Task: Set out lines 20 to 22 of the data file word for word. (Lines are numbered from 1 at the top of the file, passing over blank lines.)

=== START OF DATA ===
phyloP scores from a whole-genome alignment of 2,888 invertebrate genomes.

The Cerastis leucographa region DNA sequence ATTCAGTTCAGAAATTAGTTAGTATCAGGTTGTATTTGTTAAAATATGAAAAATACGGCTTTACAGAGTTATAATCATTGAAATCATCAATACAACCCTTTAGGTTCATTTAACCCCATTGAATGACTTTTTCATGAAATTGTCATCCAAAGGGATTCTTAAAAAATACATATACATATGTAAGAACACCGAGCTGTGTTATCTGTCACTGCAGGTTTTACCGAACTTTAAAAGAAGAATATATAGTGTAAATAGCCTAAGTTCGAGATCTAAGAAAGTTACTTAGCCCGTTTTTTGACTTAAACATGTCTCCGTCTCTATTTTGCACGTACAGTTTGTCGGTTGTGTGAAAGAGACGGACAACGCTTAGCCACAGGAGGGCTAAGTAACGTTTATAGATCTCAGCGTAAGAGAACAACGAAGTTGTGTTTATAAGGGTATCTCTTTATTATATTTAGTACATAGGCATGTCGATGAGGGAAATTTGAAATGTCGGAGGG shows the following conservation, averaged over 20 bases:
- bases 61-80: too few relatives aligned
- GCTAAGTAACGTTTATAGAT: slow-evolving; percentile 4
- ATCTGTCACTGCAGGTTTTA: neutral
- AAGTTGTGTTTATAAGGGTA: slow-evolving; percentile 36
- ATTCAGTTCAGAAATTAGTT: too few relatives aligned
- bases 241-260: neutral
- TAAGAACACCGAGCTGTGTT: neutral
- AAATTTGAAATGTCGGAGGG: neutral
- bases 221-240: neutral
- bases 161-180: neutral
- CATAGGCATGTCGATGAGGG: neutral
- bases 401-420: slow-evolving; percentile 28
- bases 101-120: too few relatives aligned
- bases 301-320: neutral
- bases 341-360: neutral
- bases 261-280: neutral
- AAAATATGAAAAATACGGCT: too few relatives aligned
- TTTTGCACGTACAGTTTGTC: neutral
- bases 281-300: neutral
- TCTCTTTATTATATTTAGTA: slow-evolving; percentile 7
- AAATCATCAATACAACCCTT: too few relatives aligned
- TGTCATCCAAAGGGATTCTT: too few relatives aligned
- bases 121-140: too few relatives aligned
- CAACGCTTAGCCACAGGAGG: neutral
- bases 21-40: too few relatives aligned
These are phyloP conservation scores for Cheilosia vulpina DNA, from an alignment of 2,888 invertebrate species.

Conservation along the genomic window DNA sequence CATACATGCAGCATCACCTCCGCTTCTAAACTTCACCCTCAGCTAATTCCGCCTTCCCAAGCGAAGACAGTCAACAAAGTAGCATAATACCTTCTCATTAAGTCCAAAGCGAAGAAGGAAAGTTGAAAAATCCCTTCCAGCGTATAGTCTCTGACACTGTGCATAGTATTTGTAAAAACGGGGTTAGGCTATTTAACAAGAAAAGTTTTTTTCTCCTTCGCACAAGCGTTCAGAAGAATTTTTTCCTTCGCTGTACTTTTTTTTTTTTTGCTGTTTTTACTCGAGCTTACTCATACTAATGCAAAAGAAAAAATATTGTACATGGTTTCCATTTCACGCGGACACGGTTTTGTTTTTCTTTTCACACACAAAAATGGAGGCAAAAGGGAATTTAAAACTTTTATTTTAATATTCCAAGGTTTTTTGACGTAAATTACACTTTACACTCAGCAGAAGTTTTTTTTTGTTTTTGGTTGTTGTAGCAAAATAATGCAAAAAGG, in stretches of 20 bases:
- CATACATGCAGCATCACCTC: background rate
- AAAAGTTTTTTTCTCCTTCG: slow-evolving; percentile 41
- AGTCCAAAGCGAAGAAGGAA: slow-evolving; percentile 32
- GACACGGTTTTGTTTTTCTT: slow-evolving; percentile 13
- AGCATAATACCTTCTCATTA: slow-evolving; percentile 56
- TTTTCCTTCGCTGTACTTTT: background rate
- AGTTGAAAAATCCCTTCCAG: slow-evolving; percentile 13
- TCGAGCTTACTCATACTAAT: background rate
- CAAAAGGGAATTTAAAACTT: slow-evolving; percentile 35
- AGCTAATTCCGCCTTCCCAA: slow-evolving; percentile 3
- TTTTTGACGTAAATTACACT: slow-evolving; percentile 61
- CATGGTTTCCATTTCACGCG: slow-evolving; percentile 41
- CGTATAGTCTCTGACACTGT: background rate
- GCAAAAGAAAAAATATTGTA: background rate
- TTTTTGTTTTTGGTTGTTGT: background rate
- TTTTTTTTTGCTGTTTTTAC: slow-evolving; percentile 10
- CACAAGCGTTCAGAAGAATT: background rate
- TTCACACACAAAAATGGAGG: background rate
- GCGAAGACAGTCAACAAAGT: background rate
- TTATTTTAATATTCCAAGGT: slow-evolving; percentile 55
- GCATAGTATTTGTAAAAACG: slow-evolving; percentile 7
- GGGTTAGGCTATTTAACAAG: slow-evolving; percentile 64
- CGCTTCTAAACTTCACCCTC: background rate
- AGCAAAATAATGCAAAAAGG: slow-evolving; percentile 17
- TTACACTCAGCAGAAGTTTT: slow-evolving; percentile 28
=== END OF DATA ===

- TTTTGCACGTACAGTTTGTC: neutral
- bases 281-300: neutral
- TCTCTTTATTATATTTAGTA: slow-evolving; percentile 7